This holiday’s Harry Potter offering forgoes the Grand Theft Hogwarts/campus crawling adventure for something like third-person cover shooter, which I have heard alternately called “Order of the Marcus Fenix” or “Gears of Wand.” I am not without affection for Harry Potter, and I like Video Games, but I’ve only played a couple hours total of products set in the universe which I’m sure must strike them as odd. It’s just that they’ve never given me a game I want to play all the way through.
I think there is something to this new approach. I’m sure that makes me a bad person.
We’ve been on 1 vs 100 twice. It was fun both times, if a little disembodied and strange, and being in the booth surrounded by so much whirring human machinery - you’d have been shocked to see how busy they were in there - was a radical subversion of an ordinary day. Hearing that it’s been cancelled makes me genuinely sad.
The game had some cache with Teh Hardc0rz, but the thing that struck us when we were on the show was how far outside of Kansas we had gone. For the purposes of this metaphor, Kansas describes the metaphorical region where the traditional gaming enthusiast hails from. Looking at the mails that streamed in throughout the show, looking at the pictures that were sent in, and the tweets chirped, these people weren’t (in aggregate) our people.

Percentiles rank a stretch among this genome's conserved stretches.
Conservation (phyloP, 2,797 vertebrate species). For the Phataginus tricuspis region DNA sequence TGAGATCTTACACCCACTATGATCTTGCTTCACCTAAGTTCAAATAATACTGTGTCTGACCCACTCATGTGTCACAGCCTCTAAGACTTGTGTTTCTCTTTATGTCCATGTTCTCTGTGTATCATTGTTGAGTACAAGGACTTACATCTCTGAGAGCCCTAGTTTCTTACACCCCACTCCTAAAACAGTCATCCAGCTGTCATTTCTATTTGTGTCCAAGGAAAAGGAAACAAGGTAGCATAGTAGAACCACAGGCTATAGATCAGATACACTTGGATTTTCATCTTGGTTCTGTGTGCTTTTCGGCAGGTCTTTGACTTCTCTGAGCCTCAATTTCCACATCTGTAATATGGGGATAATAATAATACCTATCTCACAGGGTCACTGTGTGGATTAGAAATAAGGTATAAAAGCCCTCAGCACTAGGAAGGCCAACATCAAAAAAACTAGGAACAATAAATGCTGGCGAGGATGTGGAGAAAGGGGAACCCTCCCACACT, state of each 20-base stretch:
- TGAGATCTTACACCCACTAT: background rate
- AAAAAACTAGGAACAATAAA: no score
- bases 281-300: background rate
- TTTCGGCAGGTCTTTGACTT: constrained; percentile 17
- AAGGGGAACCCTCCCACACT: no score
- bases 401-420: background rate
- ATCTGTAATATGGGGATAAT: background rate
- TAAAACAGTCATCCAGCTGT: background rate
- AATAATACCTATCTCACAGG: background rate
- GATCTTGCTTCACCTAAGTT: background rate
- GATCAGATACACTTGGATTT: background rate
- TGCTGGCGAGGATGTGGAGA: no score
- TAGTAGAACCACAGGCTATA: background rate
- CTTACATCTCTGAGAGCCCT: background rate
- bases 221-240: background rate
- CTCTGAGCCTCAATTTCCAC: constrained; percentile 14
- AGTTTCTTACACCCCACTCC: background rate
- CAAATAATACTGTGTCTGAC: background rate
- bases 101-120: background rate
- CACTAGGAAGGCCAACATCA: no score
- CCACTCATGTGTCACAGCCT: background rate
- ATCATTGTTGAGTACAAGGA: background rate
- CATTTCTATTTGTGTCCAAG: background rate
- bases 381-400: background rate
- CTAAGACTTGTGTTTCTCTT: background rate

There they were, families on couches, their dogs physically present: the elusive “mainstream gamer.” It was like seeing a real yeti. They had these yetis, or people, or whatever, and they were there connected and playing the game. These are the people Microsoft supposedly wants, the ones they’re trying at tremendous expense to snare with Kinect, except they are already here.
Xbox Live as a service is essentially a toll bridge, and as more functionality as emerged, additional toll bridges have been set up beyond the first one, creating “pay to pay” scenarios such as the one that governs Netflix. 1 vs 100 was such a sharp segue from that policy: a game, unlike anything you could buy, that expressed in an effortless way the value of a connected community. It personified that realm, which is to say it transformed it into people. Joy Ride, prior to its shift to both retail and Kinect, was another point in this continuum. It was good. They felt like the fruit of a living service.
I’ve heard all the reasons mentioned in the story on Kantorko for canceling the product - it wasn’t paying for itself, the licensor was turning the screws, that kind of stuff. That’s all pretty boring, not to mention ridiculous, and it’s really starting to look it’s someone’s job to stomp the tiny flowers that manage to pierce the asphalt over there.